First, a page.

“The lack of sleep, decrease in optimal nutrition, and reduction in physical activity and exercise will serve as the precursor for maladaptive coping mechanisms to enter the picture,” said Rodrigo Garcia, APN-BC, MSN, CRNA, MBA, CEO of the Parkdale Center in Chesterton, Indiana, which helps professionals recover from substance abuse.

And it might be hard to break those habits later if the precipitating causes aren’t acknowledged and addressed in the present. 

“I have no doubt that these front line providers will need ongoing support in a variety of formats,” said Margaret Below, PhD, RN, NE-BC, who runs The Vital Self, a health and wellness coaching and consulting business. “They will need support to process the initial trauma as well as building resilience to embrace the future.”

Finding Short-term and Long-term Solutions

Solutions to this mental health crisis can take a variety of different forms, from counseling sessions to support groups to self-care. In the short-term, healthcare workers should be encouraged to discuss their feelings and be provided with the resources to manage them, as well as given strategies for reducing their anxiety around issues such as PPE shortages and financial woes, said Garcia. 

“In the long-term, reassessment of staff, debriefing and increasing access to mental health services is imperative,” Garcia added. 

Choosing the right strategies will require getting the input of the healthcare professionals who are directly affected. 

"I think it will take an investment in listening," said Marian Reven, MSN, RN-BC, an adjunct faculty member at Wheeling University and a PhD student at West Virginia University. "We must ask, ‘What have people tried and what's working for them?’"

For example, Reven, who is also a registered aromatherapist, recently conducted a research study that explored the reactions of nurses who used aromatherapy patches to reduce their stress levels on the job. She suggests that aromatherapy could be one strategy to help healthcare professionals feel calmer and less anxious in the wake of COVID-19.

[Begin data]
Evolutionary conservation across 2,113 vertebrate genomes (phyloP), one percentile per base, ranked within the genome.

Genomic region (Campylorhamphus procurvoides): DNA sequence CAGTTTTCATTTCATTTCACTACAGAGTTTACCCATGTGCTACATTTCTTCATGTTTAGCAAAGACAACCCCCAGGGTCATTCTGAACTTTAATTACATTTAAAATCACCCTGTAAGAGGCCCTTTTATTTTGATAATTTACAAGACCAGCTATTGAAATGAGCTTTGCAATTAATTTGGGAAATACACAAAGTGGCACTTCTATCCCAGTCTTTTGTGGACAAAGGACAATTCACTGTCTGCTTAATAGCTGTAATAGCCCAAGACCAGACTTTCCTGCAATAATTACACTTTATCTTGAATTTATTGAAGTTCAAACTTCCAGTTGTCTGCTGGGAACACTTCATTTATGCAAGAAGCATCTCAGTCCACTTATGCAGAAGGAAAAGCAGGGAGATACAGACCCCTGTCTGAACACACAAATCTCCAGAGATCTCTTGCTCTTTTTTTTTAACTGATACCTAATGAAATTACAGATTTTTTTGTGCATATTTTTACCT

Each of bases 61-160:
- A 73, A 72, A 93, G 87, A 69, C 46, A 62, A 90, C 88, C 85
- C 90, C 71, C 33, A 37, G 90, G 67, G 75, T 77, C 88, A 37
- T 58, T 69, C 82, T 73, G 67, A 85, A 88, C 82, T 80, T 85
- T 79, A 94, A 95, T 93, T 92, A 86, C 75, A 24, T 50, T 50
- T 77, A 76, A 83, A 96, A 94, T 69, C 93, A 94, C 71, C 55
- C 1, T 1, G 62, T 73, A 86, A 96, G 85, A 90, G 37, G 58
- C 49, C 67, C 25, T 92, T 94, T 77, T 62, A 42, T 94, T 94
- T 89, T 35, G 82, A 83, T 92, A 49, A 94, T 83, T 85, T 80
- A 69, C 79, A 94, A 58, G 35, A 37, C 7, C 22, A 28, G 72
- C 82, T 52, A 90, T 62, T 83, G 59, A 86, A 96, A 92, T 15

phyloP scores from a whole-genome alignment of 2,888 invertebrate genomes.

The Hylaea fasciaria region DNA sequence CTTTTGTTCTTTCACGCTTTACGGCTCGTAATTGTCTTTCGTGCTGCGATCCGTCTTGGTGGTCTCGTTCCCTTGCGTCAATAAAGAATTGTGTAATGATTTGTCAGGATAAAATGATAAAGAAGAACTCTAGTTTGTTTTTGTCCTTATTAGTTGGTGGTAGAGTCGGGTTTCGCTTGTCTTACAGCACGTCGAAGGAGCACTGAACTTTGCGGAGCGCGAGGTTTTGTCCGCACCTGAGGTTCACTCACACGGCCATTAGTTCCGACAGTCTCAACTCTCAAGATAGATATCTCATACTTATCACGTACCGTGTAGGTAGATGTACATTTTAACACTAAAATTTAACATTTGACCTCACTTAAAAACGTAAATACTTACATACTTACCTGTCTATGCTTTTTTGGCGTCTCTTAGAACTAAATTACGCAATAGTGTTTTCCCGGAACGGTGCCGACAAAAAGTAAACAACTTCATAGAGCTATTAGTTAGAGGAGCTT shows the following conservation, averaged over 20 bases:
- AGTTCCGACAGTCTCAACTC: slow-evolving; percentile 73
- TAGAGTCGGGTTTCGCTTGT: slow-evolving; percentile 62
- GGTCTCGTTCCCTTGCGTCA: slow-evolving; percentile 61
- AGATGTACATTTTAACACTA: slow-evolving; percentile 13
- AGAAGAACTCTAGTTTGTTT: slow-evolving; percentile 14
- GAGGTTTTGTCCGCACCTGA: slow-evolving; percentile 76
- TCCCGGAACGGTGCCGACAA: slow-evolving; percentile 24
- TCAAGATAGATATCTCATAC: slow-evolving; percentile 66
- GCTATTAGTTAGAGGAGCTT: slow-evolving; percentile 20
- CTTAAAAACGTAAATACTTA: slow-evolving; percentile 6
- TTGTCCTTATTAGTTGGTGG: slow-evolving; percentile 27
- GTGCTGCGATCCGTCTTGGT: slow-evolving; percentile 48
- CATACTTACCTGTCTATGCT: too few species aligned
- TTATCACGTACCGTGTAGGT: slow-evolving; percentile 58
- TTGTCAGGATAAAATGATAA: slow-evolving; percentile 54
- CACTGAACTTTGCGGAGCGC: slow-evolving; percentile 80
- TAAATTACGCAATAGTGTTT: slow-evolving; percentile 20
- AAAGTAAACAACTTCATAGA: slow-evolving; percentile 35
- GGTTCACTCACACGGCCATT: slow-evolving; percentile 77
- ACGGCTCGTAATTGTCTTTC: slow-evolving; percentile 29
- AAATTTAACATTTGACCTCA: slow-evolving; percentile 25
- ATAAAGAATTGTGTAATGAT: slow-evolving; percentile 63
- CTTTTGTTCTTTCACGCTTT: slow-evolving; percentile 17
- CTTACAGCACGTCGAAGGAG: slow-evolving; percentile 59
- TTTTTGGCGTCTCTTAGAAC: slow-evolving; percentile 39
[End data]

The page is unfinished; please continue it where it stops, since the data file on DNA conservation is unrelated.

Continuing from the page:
Why Healthcare May Not Want to Return to the Status Quo

Industry leaders are also watching the cumulative effect of the coronavirus crisis on a healthcare workforce that was already struggling with burnout. 

In July 2019, The Joint Commission highlighted the problem of nurse burnout, and published a Quick Safety paper on how they can build resilience. 

In a recent column for the New England Journal of Medicine, Pamela Hartzband, MD, and Jerome Groopman, MD, pointed out that physician burnout was already a significant crisis before the pandemic, as well. They noted that since the pandemic started, physicians, nurses and other healthcare providers have rallied and responded with great selflessness. 

“Indeed, the whole medical system, including hospital administrators and insurers, among others, has rallied to support the caregivers. But will these positive changes be sustained?” they wrote. “Tectonic shifts are at work as hospitals and clinics suffer grave financial losses and the workforce is diminished by illness and exhaustion. As the current crisis ultimately abates, we need to remember the lesson that the system can be reset.”

“It is time to evaluate what has worked and what hasn’t in health care reform. We must not return to the former status quo,” Hartzband and Groopman concluded.

In the meantime, Garcia encourages healthcare workers who are struggling to remember that they are not alone and to ask for help. 

“Do not keep silent anymore,” he said. “We are all in this together.” supports your mental health and well-being. Check out our resource guide for more information.